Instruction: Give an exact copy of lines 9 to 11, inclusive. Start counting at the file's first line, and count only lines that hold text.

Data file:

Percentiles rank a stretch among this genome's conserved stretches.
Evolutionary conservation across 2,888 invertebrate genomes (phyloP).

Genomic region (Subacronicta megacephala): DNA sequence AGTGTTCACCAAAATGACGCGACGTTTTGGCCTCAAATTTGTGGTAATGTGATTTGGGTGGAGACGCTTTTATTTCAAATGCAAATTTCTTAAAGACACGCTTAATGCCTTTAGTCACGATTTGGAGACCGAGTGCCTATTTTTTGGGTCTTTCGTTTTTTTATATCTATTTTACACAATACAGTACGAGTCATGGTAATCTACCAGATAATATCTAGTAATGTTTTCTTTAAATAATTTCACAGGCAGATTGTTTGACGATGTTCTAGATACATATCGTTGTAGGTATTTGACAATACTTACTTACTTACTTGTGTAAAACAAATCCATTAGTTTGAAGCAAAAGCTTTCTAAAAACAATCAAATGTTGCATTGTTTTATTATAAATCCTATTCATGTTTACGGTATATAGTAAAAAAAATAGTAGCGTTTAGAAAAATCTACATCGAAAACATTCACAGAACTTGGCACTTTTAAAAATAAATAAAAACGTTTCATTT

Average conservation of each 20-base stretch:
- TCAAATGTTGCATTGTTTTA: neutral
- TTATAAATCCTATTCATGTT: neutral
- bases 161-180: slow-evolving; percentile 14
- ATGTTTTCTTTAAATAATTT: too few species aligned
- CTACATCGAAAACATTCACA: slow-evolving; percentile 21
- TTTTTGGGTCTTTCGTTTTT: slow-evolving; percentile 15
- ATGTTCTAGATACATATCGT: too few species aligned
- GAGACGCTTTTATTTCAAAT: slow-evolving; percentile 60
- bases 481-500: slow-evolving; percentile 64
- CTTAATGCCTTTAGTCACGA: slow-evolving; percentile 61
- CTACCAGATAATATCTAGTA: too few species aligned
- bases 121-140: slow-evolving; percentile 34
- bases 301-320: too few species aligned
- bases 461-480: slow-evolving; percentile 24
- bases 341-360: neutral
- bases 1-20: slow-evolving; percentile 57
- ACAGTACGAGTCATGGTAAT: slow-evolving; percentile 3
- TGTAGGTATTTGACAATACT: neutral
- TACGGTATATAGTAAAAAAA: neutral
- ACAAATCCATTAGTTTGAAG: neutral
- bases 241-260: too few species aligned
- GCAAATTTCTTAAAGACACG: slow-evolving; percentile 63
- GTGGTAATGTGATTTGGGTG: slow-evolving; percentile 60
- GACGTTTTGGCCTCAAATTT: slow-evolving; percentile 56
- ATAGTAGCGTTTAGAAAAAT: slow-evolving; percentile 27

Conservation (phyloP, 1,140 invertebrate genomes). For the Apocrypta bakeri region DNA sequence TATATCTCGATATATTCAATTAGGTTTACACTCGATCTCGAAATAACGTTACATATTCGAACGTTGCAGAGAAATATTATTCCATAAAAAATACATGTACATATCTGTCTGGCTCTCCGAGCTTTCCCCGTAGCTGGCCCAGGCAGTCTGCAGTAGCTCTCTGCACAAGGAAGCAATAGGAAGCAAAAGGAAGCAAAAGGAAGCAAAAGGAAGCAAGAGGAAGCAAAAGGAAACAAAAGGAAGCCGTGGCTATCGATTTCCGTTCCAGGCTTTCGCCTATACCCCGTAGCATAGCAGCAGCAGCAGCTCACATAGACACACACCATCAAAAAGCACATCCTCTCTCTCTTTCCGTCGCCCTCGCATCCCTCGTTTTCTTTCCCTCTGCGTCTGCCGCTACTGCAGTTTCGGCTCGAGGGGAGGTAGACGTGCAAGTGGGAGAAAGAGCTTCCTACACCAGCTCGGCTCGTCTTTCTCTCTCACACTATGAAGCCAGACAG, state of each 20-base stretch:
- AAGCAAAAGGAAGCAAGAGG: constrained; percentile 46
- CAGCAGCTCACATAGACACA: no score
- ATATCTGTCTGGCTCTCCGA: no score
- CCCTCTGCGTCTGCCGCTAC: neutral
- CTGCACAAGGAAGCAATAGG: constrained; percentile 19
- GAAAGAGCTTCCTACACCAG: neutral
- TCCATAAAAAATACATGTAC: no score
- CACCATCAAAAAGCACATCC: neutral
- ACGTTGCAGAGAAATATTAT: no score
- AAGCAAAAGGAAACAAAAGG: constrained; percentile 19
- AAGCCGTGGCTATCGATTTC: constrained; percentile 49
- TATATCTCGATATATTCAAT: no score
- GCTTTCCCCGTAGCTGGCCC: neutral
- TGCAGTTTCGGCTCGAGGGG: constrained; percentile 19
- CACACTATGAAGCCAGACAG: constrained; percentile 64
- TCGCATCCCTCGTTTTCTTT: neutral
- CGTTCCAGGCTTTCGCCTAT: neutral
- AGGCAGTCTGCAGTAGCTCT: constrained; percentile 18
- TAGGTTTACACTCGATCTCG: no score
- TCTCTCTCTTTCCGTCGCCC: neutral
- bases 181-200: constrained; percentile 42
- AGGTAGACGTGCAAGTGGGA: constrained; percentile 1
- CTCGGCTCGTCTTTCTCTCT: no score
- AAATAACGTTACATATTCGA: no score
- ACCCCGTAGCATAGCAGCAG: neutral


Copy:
- CTACATCGAAAACATTCACA: slow-evolving; percentile 21
- TTTTTGGGTCTTTCGTTTTT: slow-evolving; percentile 15
- ATGTTCTAGATACATATCGT: too few species aligned